During his or her first year of life, your baby will make enormous progress. Those 12 months will be filled with an enormous array of memorable moments, from the first time they eat solid food to their first wobbly steps. Every first your little one experiences is a key milestone, and every milestone is also a chance to ensure your baby is developing and growing as they should.
One of the milestones that every parent looks forward to is hearing their little one laugh for the first time. Laughter is a wonderful way for your baby to communicate with you, and it’s also a good sign that he or she is intrigued, alert, and happy.
You can guarantee that your baby’s first-ever laugh will be a life-changing event. You’ll never tire of hearing their chuckles, chortles, and belly laughs. You’ll find that your baby experiments with sounds from their first month of life, cooing, sighing, and gurgling. However, it’ll take a little longer before you hear that precious first giggle. Here, we’ll tell you everything you need to know about when to expect your little one to laugh for the first time and what you should do if you have any concerns.
- When Will My Baby Laugh for the First Time?
- Why Is Laughter Important for Babies?
- Can I Encourage My Baby to Laugh?
- What Can I Try to Persuade My Little One to Giggle?
- Will My Baby’s Laugh Change Over Time?
- Should I Be Worried That My Baby Hasn’t Started Giggling or Laughing?
- My Baby Can Laugh – What Happens Next?
When Will My Baby Laugh for the First Time?
Usually, babies will laugh for the first time at around three or four months of age. For some babies, however, their first laugh will come later. There are many things that may inspire that first chuckle. It’s usually something simple, like seeing a favorite person or pet. Not only are those early coos and laughs wonderful for parents to watch, but they’re also very rewarding for your little one too.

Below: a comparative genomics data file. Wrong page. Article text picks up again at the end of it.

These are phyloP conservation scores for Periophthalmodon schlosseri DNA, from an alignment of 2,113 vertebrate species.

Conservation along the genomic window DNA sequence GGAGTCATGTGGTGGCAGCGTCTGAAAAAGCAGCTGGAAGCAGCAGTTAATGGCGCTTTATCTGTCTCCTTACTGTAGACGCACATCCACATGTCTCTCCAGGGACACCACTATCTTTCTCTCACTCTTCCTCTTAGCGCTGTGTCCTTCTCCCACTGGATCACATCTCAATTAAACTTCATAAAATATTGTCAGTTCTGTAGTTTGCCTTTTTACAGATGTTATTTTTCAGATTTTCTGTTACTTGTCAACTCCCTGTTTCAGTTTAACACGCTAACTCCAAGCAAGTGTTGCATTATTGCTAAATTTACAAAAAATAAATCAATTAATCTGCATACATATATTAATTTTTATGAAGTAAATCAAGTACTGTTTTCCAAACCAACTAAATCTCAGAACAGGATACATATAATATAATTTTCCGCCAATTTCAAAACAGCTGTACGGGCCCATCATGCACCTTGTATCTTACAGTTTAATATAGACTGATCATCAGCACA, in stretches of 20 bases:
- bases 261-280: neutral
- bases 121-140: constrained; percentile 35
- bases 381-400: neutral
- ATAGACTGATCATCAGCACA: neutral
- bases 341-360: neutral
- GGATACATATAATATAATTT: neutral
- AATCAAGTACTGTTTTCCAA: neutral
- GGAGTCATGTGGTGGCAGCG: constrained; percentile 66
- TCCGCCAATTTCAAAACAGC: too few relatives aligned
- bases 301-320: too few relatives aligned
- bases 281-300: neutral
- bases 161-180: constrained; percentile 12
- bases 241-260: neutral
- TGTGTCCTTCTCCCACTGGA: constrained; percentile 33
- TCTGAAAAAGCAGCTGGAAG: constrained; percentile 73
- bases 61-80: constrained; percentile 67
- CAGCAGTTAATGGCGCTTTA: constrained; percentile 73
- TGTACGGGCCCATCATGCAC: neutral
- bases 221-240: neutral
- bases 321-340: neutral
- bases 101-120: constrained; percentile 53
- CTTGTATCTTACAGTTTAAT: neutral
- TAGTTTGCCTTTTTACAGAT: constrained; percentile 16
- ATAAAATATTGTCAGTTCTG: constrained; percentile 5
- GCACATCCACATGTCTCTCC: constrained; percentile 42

Why Is Laughter Important for Babies?
Listening to your baby laugh is a joyful experience. However, it’s also important for your baby’s development. Laughter means that your baby is beginning to gather information about their surroundings and is starting to react to that environment. Studies have revealed that babies laugh at and with others, and this indicates that they are social even before they’re able to talk or walk.
Babies love to hear their own voice and they enjoy watching others react to them. Once your baby has learned how to laugh, they may begin to laugh for no reason, just because laughing is an enjoyable activity and is a fun sound for them to make.
Laughter also has an important function for your baby. With every noise that he learns to make, he is discovering and practicing moving his tongue and mouth to make a range of different sounds. This is very important when it comes to learning how to form words and to talk for the first time.
Can I Encourage My Baby to Laugh?